One of the necessities of a best practice Internal Audit function, per IIA Standards, is that the Chief Audit Executive reports directly to the Audit Committee and only, if necessary, administratively to another executive in the organization. The preference is the CEO. However, in the more than a dozen opportunities I have been aware of in the last year, all of them still have administrative reporting relationship to the CFO. In two cases, private companies both at the US$2 billion or so revenue level where the Internal Audit function was being built from scratch, the position reported directly to the CFO, with no mention of the Audit Committee.
Take a look at these searches by professional services firms for internal/external audit professionals:
Job Title: Internal Audit Director
Job Description: The Director is responsible for the development and execution of the strategic plan. This includes, but is not limited to driving development with the goal of significant growth and profitability; providing technical expertise; identifying, hiring, developing, managing, and retaining professional staff with appropriate skill sets; and maintaining and leveraging a network of clients and contacts. Business and professional development are the major areas of emphasis for this position; Provide innovative internal auditing and controls, and/or forensics, or construction audit services to clients in a range of industries; Oversee the following tasks: construction audit and advisory, contract compliance, COSO-based enterprise financial risk assessments, financial reporting audits, fraud and forensic investigations, information technology audits, internal audit co-sourcing and outsourcing, operational audits, regulatory compliance, and/or Sarbanes Oxley compliance.
Functional Area: Internal Audit
Jefferson Wells Office: Chicago Office Downtown
Degree Requirements: BA/BS
City, State Chicago, IL
Experience Desired: Bachelor’s degree in relevant subject area (accounting, auditing, information technology, sciences, taxation, finance etc.); Certification (CIA, CPA/CA CISA, CFA or equivalent) or advanced degree (MBA or equivalent); Minimum 12 years or more of clearly progressive, professional development in the general areas of internal auditing or related activities; Minimum 5 years in a leadership role in internal auditing or other equivalent relevant position; Experience in fraud risk management, fraud handling or litigation support is preferred; Ability to travel 20% per year.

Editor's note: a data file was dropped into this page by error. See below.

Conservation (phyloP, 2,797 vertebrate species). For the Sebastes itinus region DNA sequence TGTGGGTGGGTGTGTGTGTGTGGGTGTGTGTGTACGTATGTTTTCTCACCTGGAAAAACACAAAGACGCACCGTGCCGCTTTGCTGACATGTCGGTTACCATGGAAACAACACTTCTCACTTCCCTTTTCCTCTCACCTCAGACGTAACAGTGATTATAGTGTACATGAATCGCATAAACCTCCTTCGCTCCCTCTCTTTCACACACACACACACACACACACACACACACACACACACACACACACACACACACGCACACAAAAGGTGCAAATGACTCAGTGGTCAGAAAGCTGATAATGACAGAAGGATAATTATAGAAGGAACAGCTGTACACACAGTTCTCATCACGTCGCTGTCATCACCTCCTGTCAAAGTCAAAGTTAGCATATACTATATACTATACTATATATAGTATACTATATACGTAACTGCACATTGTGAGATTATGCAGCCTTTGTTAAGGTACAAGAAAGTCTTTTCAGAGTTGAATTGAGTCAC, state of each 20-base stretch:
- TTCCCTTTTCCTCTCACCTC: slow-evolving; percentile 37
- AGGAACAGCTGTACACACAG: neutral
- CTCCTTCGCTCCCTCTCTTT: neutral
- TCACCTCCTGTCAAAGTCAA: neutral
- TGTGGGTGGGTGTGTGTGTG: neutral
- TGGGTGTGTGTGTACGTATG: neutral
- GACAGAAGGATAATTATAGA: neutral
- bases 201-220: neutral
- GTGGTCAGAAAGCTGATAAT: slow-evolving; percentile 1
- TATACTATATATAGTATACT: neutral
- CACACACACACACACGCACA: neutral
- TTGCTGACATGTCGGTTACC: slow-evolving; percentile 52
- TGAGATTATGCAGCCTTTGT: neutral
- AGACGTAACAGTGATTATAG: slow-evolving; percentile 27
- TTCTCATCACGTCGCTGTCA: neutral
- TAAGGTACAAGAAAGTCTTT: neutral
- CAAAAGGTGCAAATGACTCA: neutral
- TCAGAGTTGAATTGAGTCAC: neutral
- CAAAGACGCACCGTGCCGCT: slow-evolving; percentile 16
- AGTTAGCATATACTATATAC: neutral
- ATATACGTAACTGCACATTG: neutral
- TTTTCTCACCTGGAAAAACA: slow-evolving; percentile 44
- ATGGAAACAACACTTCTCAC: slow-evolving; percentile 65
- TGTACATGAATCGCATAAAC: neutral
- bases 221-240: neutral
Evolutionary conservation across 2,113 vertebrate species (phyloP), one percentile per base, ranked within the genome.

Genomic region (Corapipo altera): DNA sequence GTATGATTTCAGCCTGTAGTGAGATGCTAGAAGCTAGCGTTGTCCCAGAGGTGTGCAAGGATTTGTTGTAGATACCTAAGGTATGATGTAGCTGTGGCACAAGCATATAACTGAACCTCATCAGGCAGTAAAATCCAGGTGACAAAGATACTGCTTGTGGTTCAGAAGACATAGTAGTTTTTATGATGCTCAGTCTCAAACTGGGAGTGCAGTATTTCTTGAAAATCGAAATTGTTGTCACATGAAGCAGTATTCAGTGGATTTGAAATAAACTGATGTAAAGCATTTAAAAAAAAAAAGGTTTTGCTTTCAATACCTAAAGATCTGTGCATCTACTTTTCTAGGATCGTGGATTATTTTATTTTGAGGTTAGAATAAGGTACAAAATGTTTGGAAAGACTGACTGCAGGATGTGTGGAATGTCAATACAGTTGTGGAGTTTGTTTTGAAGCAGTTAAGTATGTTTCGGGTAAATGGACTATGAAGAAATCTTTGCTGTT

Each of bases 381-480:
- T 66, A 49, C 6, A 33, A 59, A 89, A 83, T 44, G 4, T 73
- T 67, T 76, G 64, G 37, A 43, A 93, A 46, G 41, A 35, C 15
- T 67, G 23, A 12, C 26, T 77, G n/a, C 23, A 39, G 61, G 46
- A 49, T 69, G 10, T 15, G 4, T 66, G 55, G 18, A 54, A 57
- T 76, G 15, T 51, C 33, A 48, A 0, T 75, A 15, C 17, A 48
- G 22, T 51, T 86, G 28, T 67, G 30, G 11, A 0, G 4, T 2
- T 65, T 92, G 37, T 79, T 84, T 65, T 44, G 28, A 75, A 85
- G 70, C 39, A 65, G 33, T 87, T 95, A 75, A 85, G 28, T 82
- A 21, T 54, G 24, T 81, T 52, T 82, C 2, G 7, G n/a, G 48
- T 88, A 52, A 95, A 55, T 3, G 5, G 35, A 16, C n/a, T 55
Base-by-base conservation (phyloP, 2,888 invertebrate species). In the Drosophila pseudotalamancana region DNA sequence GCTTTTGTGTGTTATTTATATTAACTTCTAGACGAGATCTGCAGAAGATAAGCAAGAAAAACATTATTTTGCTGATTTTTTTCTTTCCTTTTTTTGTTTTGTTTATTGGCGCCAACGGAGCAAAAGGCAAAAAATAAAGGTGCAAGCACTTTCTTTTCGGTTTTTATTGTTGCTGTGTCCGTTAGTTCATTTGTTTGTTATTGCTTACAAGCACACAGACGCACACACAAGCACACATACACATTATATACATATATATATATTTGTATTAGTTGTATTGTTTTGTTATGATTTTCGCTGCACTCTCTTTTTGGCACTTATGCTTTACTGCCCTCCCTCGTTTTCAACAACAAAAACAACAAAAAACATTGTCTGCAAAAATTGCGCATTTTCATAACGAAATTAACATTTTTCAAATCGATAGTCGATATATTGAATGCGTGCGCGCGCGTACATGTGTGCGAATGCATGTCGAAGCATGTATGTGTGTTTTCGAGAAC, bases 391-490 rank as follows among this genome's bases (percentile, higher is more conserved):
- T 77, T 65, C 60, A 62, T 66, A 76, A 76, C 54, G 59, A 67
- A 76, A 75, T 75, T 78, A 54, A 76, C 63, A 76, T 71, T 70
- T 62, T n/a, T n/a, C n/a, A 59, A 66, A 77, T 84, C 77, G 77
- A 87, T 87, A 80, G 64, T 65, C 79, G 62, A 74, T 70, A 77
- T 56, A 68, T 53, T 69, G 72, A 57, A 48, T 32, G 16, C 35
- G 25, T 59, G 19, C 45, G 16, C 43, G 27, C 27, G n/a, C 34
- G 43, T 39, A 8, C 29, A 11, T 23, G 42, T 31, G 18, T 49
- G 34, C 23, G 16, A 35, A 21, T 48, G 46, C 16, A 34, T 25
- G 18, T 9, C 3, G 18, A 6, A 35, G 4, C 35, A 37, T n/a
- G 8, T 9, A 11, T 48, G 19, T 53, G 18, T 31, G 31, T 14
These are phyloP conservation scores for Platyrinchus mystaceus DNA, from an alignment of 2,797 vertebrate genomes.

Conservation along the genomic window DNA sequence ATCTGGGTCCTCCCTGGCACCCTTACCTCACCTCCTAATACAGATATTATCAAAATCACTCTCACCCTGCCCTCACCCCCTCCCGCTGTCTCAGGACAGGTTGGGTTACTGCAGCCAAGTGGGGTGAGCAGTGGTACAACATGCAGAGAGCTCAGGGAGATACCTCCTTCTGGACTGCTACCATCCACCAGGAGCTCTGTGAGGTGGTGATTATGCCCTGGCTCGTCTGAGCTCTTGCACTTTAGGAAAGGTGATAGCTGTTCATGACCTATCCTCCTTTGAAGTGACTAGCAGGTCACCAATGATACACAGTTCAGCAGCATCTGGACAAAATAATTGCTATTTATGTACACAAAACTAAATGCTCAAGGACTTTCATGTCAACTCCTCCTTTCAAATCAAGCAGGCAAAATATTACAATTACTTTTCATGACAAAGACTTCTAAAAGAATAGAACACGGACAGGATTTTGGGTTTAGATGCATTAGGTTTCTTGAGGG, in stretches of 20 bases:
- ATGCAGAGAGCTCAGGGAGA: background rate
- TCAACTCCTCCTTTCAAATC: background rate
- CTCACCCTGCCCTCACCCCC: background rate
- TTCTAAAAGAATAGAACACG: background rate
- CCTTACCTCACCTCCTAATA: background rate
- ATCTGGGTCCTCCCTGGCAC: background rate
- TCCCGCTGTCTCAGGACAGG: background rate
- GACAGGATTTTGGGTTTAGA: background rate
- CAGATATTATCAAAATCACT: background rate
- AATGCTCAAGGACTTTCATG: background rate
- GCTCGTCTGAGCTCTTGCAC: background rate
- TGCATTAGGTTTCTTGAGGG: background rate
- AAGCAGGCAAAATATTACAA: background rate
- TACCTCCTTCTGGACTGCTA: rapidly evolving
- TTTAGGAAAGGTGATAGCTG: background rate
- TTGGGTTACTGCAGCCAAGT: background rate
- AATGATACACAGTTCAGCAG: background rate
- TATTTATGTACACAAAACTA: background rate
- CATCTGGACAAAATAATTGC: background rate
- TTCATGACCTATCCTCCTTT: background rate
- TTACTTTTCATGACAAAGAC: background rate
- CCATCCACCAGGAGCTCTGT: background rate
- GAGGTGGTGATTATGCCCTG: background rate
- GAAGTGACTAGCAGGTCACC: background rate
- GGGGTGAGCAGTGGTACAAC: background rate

The search firm that is working on this position has told me the salary range is
US$150-180k base plus generous bonuses and other benefits.
And this one…
Position Titles: AUDIT MANAGER & SR. AUDIT MANAGER–MULTIPLE POSITIONS
Locations: Atlanta, GA – Dallas, TX – Boston, MA – Chicago, IL – New York, NY – San Francisco, CA – Los Angeles, CA
Maximum Salaries: $150,000.00 to $200,000.00
Relocation Paid: Yes
Experience: 5 – 10 years
Education: 4 year degree required
Travel: 30 – 35%
The company entities are recognized as the marketplace leader among the large professional services firms in advising companies involved in M&A transactions. Clients range from the largest financial buyers and significant multinationals involved in complex cross-border transactions to mid-size companies acquiring or divesting assets.
Job Qualifications: Ideal candidates must have:
a. A four year industry related degree.
b. 5 – 10 years industry related experience.
c. 4 years external audit experience in public accounting (less than 3 years old).
d. SEC reporting experience.
e. Minimum 2 years of U. S. GAAP.
f. Ability to hit the ground running.
I got this one via a networking listserv. Notice the salary in relation to the experience qualifications.